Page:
Find Fall Color

Larches on the Ingalls Lake Trail, by Kim Brown
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Find fall foliage on one of these scenic drives, subalpine hikes or urban strolls.

Autumn’s cooler days, crisp air and fiery hues beckon us out into the great outdoors–while it lasts. Fall is fleeting, so don’t rest on your pumpkins! Bundle up (bring rain gear-just in case), pack a thermos of hot cocoa and find some colorful fall foliage.
 
In the evergreen Pacific Northwest, our pine, cedar, hemlock and fir conifers don’t change color or lose their needles, so you won’t find much fall foliage in the deep woods, save for an occasional vine maple that will pop like a crimson firework against all that emerald. Instead, look for local city and county parks that have lots of deciduous trees like oak, maple, willow, ash, aspen and birch. Fall color in the lowlands can stretch to the end of October and beyond, weather depending; a big windstorm can bring all that autumn beauty to a halt in a matter of hours. In the backcountry, high country trails through open huckleberry meadows near treeline present the most brilliant hues of lemon yellow, burnt orange and flame red, peaking from late September to mid-October, depending on the snow level.  Some subalpine trails on the eastern slope of the North Cascades offer a special treat in October–golden larches, our only conifer tree that loses its chlorophyll then drops its needles.
 
The emergence of fall foliage is a wonder of nature. The hue a leaf shows in fall (be it yellow, a bold red, orange, deep purple or toasty brown) was there all along. When a deciduous plant senses fall approaching, it stops photosynthesizing. All the green chlorophyll that was masking the color underneath starts to drain from its leaves. When the leaves tumble to the ground, these vibrant shades fade away.
 
When you hike in fall, be extra careful of unpredictable weather, cooler temperatures and shorter days. The snow level can drop quickly down to 3000 feet in October, so when hiking in the mountains you’ll need to check the mountain forecast here for the region you’re headed to. Always pack the Ten Essentials and follow these Safe Hiking Tips. Dress in layers for warmth, check trip reports before you go, and let a friend know where you’ll be hiking (and when you expect to return).
Paradise at Mt. Rainier in autumnhues
Paradise at Mt. Rainier in autumn hues, by Jennifer Johnson

Fall Foliage Road Trips

Bring a road atlas to navigate these scenic drives (your cell phone map app won’t always work in the mountains) and hit the road to peep some leaves. 
 
North Cascades Scenic Highway
From the flower fields of Skagit County to the wild west town of Winthrop, The North Cascades Scenic Highway (SR 20) cuts across the rugged North Cascades and delivers an unrivaled variety of scenic beauty, heightened even more by fall color – look for red maple along the lower Skagit River and spot golden larches near Rainy Pass. This highway open in spring (usually May) and closes in winter, usually sometime in November; check the status here.
 
Around Mount Rainier
Drive SR 706 through Ashford and enter via the Nisqually entrance at the southwest corner of Mount Rainier National Park ($30 per vehicle or $55 for an annual pass), making your way up to Paradise. Most of the lower flanks of Rainer are dense evergreen forest, but undergrowth trees like vine maple, red alder, big-leaf maple and birch put on a color show. The Paradise Nature Trails are the spot to stretch your legs among open huckleberry meadows, turned fiery reds and oranges in autumn. Continue on, eventually north on SR 123 the east on SR 410 at Chinook Pass. The best autumn color hike in the park departs here, Naches Peak Loop (NW Forest Pass required at trailhead).  Note: Chinook Pass (SR 410) usually closes for the winter in November.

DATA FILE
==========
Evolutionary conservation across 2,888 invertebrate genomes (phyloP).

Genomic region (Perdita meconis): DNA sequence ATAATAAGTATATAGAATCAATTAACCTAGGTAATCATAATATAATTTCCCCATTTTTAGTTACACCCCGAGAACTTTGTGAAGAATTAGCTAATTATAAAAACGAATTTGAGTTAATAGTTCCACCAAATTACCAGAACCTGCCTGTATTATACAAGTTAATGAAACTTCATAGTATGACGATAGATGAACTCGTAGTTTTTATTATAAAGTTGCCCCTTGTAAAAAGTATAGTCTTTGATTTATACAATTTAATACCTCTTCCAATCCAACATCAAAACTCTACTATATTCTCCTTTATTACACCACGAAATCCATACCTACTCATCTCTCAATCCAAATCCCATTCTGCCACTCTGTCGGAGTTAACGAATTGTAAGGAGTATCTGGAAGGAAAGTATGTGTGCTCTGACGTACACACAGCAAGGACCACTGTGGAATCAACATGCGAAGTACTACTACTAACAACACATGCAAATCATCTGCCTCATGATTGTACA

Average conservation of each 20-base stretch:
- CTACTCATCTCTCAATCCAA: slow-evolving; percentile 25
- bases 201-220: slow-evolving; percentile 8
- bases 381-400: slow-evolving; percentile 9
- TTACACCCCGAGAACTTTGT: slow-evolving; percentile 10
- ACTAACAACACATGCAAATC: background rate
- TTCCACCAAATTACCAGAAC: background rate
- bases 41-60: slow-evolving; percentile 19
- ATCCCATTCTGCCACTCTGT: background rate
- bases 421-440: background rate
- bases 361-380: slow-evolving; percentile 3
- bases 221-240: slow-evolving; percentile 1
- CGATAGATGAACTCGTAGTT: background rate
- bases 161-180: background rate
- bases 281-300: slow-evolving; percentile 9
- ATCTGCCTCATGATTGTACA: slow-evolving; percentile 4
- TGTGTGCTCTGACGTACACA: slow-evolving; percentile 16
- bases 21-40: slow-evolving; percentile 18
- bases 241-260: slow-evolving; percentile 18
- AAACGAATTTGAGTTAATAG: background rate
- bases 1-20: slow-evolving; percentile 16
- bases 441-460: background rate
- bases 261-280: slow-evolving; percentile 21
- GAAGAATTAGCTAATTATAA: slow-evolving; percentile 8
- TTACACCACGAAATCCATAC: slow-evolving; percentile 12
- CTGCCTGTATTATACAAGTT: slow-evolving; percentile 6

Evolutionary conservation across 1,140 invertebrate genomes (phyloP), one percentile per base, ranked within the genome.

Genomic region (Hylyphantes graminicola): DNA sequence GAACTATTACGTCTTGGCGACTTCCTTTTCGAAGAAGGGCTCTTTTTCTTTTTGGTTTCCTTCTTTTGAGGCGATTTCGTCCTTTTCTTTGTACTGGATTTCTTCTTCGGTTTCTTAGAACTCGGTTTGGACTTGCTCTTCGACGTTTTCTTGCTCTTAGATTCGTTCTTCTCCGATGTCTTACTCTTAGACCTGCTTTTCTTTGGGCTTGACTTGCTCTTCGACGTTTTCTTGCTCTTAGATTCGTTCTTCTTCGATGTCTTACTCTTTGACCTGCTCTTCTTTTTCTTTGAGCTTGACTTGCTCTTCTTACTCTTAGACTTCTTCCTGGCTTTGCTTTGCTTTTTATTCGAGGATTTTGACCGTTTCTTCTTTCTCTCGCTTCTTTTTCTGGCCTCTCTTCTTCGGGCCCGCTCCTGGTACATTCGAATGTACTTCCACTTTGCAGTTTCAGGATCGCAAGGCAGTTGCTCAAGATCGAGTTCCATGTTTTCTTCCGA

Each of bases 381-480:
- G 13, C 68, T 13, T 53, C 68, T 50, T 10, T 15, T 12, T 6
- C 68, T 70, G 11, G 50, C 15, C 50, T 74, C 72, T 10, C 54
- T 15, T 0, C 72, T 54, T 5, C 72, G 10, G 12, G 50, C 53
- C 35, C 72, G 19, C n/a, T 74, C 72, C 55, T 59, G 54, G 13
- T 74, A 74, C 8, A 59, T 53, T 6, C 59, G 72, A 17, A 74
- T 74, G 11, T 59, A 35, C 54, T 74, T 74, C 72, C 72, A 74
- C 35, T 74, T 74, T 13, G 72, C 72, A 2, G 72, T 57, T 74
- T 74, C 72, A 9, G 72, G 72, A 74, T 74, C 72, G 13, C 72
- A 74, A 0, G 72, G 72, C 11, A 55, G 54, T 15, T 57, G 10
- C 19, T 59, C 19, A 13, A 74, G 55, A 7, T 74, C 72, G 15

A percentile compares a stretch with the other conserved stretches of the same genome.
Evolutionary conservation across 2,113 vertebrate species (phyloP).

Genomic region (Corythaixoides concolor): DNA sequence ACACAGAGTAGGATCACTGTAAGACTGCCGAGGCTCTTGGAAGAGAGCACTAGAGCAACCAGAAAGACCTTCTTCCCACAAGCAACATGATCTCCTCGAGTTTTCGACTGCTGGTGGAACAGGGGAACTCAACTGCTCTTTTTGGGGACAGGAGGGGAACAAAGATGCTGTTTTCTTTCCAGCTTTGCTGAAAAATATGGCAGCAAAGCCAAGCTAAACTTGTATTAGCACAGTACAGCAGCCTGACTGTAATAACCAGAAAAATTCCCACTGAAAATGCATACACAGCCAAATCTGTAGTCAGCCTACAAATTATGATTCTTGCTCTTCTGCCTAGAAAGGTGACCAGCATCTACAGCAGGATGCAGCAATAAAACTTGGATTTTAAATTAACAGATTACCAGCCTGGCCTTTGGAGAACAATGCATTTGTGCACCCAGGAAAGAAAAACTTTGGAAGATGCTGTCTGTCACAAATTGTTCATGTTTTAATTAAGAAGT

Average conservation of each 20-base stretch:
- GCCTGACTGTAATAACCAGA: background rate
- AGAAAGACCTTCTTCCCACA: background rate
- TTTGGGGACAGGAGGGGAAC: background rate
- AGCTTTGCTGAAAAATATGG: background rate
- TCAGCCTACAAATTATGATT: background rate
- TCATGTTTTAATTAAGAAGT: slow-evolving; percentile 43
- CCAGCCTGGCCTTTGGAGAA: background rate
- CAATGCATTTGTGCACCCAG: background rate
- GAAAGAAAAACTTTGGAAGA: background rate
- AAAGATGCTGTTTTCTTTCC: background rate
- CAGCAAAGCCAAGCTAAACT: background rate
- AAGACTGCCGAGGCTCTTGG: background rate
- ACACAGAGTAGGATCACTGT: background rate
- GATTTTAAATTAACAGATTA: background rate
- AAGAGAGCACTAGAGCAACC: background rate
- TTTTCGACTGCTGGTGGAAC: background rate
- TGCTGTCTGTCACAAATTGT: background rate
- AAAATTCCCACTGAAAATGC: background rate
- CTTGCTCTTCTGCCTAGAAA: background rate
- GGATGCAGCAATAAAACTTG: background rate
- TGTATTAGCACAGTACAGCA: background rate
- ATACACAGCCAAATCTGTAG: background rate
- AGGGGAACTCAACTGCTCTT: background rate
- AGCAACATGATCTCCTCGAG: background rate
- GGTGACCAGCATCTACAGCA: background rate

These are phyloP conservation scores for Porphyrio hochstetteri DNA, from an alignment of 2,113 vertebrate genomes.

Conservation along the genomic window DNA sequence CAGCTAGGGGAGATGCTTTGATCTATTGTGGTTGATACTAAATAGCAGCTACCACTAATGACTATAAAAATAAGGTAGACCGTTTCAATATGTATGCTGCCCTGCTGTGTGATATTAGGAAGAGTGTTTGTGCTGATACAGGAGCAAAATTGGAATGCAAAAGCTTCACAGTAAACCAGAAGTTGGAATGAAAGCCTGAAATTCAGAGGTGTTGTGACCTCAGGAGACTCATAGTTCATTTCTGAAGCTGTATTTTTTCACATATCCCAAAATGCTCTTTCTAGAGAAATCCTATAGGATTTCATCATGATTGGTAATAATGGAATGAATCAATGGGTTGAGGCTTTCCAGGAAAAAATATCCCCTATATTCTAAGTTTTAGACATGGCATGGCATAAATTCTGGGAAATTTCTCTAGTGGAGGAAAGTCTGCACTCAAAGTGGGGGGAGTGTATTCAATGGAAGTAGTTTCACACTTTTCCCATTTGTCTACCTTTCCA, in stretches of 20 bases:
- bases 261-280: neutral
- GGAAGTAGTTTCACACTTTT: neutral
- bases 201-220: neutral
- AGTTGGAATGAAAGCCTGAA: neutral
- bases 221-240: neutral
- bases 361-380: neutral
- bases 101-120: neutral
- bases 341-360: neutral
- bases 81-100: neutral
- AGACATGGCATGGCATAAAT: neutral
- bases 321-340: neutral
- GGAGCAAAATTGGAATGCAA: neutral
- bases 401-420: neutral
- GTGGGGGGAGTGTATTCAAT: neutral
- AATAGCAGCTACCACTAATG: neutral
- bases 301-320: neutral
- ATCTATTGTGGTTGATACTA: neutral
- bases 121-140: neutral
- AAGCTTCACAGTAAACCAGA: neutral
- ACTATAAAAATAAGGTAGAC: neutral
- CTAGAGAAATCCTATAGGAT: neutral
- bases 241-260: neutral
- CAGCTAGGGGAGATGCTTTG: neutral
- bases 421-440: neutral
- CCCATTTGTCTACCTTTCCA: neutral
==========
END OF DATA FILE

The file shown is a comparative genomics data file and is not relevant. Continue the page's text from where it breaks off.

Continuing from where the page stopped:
Hood River Valley
Start in Hood River, Oregon, then drive south along Oregon 35 up to Government Camp, making stops along the way to peep leaves, pick up some pumpkins at Draper Girls Farm, and sip some of the harvest at Wy’East Vineyards. Near Government Camp, Trillium Lake makes a nice, easy hike through subtle fall foliage.
 
Fall Color in the North Cascades
Fall Color in the North Cascades, by Lauren Braden

High Country Color

Bagley Lakes, Mt. Baker
SR 542 at Heather Meadows (360) 599-2714, website, NW Forest Pass
2 miles RT, 150 ft gain
Get the guidebook: Day Hiking, North Cascades
This is the land of fire and ice – fire in the belly of Mt. Baker, an active volcano, and ice in the glaciers atop its peak. In autumn, the sweet meadows around Bagley Lakes sort of look like they’re on fire, too, with multicolored fields of heather and flame-red huckleberry bushes. A longer loop option takes this hike to 8-miles round-trip as the trail ascends and skirts four more azure-colored subalpine lakes named Mazama, Iceberg, Hayes and Arbuthnot. But you’ll find the hike just as rewarding with color and views (and less chance of snow) if you hike in to the two lakes, then hike back out. 
Trip Reports for Bagley Lakes.
Lake Ann, North Cascades
SR 20 (North Cascades Hwy) at Rainy Pass,  (509) 997-2131, website, NW Forest Pass
3.4 miles RT, 700 ft gain 
Get the guidebook: Day Hiking, North Cascades
The star attraction of this hike are the flame-yellow of the alpine larch that are usually at their peak early to mid-October. It’s one of the easier hikes to see larches turn in fall, so expect plenty of company on weekends. The hike shares the first 1.3 miles with Maple Pass Loop, a longer hike which rises and encircles the glacial cirque that cradles Lake Ann. A side trail will lead you to the lake and back again. Late-season huckleberries cling to blazing red bushes along the trail, and craggy granite scenery reminds you why you live in Washington.